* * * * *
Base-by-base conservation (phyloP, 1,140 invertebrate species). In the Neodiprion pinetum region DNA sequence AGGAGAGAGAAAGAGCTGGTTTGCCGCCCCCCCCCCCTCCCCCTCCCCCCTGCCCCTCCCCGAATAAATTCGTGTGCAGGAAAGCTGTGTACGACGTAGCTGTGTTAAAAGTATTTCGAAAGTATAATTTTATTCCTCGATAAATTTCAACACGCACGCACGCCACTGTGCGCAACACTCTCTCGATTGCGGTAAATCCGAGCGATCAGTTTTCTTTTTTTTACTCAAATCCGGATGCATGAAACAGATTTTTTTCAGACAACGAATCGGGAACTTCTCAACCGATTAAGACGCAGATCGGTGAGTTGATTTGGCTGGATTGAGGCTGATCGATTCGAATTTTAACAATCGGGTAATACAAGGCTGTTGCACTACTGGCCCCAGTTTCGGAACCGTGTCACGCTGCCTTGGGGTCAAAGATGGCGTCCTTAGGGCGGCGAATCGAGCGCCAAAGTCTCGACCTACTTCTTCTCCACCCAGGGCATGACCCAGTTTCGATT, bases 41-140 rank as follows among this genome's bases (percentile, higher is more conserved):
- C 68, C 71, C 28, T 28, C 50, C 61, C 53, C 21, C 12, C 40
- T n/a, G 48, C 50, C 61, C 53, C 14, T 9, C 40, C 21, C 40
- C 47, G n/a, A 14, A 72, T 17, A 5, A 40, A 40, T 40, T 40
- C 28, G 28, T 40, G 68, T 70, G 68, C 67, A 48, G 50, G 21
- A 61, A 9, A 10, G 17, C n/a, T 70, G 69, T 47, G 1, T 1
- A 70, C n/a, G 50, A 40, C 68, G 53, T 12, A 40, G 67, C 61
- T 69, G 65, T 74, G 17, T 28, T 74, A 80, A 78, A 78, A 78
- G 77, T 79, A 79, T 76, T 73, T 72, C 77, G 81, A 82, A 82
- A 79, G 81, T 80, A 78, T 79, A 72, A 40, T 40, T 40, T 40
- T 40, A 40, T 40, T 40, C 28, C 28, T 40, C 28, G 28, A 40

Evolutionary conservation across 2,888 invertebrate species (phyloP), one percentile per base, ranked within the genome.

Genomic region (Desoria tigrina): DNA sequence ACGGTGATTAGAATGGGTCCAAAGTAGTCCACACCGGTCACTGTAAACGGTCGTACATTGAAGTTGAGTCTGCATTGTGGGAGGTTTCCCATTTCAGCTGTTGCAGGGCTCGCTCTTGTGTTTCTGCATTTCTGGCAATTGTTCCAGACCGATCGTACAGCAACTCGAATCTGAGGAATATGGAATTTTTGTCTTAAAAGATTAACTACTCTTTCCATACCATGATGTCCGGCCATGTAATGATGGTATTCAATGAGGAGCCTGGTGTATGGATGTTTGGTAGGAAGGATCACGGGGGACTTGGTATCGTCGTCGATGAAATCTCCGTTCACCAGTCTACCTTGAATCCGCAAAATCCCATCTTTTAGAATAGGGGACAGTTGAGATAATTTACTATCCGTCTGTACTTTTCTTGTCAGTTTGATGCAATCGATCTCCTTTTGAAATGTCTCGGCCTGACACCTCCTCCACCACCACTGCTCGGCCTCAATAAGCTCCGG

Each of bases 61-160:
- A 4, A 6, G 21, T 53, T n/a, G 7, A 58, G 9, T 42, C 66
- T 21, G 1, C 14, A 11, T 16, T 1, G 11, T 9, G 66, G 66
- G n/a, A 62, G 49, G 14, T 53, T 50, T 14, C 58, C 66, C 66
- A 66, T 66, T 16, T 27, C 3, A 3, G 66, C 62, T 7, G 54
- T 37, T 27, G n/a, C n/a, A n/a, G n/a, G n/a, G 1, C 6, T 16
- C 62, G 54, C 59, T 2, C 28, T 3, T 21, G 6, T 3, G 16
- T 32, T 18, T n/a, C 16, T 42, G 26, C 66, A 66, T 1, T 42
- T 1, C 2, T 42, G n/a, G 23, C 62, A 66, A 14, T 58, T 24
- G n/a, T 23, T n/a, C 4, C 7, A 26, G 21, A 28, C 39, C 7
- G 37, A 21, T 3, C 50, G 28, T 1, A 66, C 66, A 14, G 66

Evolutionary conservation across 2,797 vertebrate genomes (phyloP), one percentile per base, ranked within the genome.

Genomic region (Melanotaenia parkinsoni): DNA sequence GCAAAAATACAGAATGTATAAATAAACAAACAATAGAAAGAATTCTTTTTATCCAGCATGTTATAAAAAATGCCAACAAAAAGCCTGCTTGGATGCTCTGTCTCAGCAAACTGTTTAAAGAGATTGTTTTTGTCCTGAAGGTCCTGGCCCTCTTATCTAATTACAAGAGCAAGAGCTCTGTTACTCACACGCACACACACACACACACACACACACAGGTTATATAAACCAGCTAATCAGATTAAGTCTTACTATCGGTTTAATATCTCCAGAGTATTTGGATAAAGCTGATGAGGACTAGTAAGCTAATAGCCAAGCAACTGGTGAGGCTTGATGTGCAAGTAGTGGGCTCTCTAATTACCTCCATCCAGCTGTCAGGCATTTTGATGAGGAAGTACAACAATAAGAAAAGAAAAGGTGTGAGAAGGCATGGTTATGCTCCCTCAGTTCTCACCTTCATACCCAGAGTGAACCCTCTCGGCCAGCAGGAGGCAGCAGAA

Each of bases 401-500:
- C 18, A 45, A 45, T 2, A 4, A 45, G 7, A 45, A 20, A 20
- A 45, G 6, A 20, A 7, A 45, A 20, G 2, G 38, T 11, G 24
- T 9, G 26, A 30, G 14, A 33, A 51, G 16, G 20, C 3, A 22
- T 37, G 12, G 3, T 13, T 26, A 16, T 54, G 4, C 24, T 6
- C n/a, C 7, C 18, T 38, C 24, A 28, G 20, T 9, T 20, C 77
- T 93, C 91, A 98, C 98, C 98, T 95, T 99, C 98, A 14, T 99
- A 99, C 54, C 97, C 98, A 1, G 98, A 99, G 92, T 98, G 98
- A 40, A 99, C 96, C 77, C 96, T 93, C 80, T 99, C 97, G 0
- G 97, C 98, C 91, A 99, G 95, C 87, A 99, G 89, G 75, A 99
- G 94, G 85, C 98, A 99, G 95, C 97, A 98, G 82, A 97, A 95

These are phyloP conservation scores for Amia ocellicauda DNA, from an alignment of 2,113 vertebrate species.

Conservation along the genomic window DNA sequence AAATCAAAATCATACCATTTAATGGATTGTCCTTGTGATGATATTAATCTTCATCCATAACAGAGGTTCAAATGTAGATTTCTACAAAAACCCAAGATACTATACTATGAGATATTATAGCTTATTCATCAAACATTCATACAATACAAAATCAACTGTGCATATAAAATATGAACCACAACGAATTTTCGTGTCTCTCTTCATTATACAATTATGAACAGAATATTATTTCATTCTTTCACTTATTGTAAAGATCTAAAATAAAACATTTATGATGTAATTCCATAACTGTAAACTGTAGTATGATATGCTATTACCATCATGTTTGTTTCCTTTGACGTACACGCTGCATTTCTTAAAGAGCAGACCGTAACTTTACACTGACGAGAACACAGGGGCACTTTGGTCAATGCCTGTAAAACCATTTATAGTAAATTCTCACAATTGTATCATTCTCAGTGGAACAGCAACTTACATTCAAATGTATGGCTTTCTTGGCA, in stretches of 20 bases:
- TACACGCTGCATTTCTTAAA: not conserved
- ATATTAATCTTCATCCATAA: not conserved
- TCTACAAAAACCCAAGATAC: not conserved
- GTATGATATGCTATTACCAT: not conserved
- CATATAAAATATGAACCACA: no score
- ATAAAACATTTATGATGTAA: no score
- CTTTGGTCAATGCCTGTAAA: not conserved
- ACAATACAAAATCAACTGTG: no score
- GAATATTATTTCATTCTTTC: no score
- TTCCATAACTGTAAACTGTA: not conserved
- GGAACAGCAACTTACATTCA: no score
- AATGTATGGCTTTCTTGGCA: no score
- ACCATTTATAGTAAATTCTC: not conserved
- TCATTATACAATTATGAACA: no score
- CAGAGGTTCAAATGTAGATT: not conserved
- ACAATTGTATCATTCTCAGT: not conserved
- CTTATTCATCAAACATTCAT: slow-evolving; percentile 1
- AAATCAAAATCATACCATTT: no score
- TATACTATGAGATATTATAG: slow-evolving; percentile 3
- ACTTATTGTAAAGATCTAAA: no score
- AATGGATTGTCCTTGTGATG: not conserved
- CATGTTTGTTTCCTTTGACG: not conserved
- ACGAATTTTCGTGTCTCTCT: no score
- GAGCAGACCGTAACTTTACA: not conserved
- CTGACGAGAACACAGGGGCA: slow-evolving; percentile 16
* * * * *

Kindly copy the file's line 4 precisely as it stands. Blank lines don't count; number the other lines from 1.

- C 47, G n/a, A 14, A 72, T 17, A 5, A 40, A 40, T 40, T 40